Zagreb: The Enchantment Continues
Saturday, May 11, 2019
On our second and final full day in Zagreb, we awoke to soft morning sunlight and the sound of a school choir in the nearby square. Arnie went out to get photos of the market, which featured every fresh food imaginable. Between the stands, Roma people offered their wares -– clothing and other dried goods – quickly gathering up their merchandise and disappearing whenever anyone official-looking wandered by. (You can click on the photos in these galleries to see them in a larger format.)
We then set out with Ksenija for a wander through the lovely streets of Zagreb, indulging in some window shopping (if I’d started taking photos of the clothing and shoe store windows, much less looked inside the shops, we’d never have reached the museum), and again enjoying the range of building designs and styles in both the older and newer parts of the city. I loved the elegant, rounded corners featured on so many of the buildings.
Our primary destination for the day was the Museum of Arts and Crafts (our choice, one of several galleries and museums Ksenija offered as options), which is right across the street from the magnificent Croatian National Theatre, where opera and ballet are regularly performed. The Theatre is situated in Marshal Tito Square, which also features the Well of Life sculpture by Ivan Meštrović (1912) and a powerful representation of St. George and the Dragon by Anton Dominic Fernkorn (1907, the second George we’d seen in Zagreb. I found a lovely article entitled “A Dragon Slayer, Three Statues and A Secretive Society in the Centre of Zagreb” while I was checking out the details for this post.)
The Museum of Arts and Crafts, founded in 1880, could be the focus of a several-day visit to Zagreb all on its own. “Drawing on the theoretical precepts of the Arts & Crafts movement in England and the intellectual postulates of Gottfried Sember,” its website says, “the Museum was devised with the intention of creating a collection of models for master craftsmen and artists to reinvigorate the production of everyday use items. The strategy of the Museum’s activity was directed to the preservation of traditional values of the crafts of the people, but also to the creation of a new aesthetic culture of the middle class.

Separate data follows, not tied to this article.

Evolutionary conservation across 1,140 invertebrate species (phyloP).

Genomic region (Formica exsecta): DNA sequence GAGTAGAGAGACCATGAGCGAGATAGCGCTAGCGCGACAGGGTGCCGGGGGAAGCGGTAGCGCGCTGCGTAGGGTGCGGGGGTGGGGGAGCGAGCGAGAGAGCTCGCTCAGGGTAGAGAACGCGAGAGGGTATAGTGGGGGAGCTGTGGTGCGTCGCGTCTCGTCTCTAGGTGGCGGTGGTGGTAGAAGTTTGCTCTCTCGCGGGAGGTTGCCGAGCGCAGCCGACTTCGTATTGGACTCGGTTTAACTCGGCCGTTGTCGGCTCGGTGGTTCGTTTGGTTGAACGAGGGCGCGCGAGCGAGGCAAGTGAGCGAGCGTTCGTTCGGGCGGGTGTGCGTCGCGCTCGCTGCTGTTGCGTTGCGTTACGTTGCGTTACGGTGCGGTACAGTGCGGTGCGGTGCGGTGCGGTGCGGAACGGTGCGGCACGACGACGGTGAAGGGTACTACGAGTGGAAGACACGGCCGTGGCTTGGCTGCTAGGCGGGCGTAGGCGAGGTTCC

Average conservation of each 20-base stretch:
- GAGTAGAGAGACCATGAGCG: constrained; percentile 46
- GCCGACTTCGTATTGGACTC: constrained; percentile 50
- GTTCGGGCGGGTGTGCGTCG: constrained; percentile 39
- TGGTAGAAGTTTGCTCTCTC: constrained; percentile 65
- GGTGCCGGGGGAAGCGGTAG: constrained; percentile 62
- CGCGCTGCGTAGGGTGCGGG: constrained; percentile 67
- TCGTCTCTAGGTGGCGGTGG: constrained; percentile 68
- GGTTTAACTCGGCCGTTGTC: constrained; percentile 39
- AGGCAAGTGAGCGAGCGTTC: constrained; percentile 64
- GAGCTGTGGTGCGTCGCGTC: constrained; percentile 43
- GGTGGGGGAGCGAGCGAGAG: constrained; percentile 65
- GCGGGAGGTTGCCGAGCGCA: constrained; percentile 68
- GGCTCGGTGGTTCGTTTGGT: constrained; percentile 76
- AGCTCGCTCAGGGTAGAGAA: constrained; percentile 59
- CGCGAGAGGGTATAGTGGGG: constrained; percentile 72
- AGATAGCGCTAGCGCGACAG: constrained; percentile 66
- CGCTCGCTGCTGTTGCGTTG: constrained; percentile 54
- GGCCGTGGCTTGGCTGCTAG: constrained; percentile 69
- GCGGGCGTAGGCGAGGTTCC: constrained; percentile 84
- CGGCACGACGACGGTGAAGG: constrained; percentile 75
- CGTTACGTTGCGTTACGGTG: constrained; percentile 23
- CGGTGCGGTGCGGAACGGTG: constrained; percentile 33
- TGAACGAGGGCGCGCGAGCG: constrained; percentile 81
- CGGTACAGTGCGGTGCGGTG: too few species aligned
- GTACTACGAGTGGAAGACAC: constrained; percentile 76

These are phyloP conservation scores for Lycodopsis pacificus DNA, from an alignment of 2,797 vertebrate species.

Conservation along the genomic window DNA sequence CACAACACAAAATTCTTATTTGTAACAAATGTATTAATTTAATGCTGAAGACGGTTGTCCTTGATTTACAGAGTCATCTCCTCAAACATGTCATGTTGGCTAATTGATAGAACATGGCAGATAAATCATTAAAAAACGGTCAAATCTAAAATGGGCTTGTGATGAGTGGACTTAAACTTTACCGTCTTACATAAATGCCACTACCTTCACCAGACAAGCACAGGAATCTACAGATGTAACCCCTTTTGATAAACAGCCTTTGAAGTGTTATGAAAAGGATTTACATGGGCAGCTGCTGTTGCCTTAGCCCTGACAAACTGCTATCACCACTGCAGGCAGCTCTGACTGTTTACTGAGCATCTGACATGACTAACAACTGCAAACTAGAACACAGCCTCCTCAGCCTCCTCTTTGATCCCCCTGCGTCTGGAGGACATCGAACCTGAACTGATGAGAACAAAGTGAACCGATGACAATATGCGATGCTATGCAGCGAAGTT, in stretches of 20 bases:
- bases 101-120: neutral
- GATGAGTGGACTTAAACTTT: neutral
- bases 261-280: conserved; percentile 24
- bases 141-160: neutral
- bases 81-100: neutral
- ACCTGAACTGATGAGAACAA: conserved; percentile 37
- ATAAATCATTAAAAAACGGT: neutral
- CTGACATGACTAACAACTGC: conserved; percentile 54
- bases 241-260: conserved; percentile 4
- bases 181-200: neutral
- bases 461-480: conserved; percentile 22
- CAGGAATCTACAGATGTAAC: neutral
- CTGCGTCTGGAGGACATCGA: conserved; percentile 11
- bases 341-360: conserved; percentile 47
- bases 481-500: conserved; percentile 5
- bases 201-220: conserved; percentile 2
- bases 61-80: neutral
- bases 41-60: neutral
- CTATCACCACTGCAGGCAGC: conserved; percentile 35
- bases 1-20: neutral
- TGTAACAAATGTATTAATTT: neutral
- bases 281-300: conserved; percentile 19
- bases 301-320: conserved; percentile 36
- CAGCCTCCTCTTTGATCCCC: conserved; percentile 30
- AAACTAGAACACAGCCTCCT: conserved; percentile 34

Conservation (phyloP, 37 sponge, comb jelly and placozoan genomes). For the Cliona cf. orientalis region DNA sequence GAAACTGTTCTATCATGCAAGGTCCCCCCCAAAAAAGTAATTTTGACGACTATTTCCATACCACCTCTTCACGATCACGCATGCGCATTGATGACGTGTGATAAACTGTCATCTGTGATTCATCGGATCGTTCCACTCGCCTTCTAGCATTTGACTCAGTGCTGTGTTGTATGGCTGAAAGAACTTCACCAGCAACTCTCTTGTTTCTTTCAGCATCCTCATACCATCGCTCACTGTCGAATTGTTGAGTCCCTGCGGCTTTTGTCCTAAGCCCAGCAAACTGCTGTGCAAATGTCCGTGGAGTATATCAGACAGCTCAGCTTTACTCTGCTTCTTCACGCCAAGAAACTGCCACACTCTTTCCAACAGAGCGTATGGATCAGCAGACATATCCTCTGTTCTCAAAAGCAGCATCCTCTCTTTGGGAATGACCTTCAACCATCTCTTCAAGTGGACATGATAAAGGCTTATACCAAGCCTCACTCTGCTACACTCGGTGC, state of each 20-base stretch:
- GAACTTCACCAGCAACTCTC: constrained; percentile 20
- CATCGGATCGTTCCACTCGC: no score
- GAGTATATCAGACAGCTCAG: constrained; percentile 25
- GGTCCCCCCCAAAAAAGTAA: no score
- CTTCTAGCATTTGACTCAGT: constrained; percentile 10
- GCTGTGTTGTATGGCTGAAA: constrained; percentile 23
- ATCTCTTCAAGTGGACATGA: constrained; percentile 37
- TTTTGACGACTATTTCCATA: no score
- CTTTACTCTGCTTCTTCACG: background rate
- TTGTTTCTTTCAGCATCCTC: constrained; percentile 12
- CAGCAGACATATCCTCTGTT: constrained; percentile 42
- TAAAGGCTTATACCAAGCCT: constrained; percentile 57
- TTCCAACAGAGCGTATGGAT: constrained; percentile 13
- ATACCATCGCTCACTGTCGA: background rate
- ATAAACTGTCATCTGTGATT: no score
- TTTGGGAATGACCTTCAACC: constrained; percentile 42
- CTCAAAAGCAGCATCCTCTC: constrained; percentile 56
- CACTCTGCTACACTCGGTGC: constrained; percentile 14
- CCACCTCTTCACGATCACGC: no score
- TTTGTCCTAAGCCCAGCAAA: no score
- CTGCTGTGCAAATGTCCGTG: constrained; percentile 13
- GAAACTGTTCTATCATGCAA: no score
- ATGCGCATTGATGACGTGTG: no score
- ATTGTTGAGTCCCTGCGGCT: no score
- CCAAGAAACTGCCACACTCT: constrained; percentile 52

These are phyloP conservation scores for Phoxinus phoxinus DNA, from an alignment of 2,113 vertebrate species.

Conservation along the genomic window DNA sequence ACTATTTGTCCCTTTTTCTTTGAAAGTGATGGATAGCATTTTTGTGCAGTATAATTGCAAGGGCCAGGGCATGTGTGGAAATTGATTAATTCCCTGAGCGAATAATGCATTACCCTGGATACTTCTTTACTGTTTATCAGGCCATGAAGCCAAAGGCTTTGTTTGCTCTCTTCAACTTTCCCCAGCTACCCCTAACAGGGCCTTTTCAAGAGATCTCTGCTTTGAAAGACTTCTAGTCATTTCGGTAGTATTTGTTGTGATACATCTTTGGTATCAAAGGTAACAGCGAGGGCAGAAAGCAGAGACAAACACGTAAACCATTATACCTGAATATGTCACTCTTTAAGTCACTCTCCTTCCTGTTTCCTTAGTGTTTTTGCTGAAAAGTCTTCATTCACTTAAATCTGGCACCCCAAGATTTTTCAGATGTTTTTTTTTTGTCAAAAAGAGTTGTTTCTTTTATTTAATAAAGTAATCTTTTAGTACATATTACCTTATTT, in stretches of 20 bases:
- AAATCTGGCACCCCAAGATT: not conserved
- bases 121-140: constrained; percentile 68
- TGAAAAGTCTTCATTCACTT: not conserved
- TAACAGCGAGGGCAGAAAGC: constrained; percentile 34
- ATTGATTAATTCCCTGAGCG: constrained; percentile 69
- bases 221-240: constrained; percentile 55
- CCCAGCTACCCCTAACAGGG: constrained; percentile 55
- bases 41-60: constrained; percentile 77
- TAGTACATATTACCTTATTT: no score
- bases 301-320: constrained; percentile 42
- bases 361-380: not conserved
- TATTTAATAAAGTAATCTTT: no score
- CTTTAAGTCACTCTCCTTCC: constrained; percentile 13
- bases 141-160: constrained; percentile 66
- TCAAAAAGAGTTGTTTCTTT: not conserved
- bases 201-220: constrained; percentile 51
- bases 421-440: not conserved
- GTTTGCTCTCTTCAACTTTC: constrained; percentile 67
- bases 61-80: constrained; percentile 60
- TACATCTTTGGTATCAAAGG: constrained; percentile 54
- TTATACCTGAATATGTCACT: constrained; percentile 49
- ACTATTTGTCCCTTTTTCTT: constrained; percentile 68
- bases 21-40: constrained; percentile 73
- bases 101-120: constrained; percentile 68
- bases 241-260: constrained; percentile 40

“Today the Museum has at its disposal holdings containing about one hundred thousand items of the fine and applied arts, drawn from the period from the 14th to the 21st century, organised into a number of collections: furniture, glass, metal, ceramics, sculpture, painting, graphic art, clocks and watches, graphic and product design, architecture, photography (one of the oldest such collections in the world) and photographic equipment, fabric and fashion, musical instruments, painted leather, ivory, printing and bookbinding.”
Needless to say, we merely scratched the surface! I was pleased to learn, thanks to one of my Facebook friends (thank you Jf Pickersgill! Who knew what Google could do?), that one can do a virtual tour of the Museum. I highly recommend it. In fact, I think I will do one myself because I missed so much when I was there in person, and I would like to re-view many of the items I did see. Here’s a very very small sample of items that caught my eye.
We finished the day off in style with a very fashionably late lunch at Vinodol. The food was beyond description, so I won’t bother to try. I had the chicken and I may have had the “Pavlova with Strawberries in a Glass” for dessert. In fact, I am certain that I did. One of many rationalizations on our trip that had to do with how far I’d walked that day.
After our lunch, we went back to the apartment and had a lovely quiet evening with our inimitable host, and with great regret and many promises to return, we packed for our morning departure. Padua, back in Italy, was our next destination. There would be adventures along the way.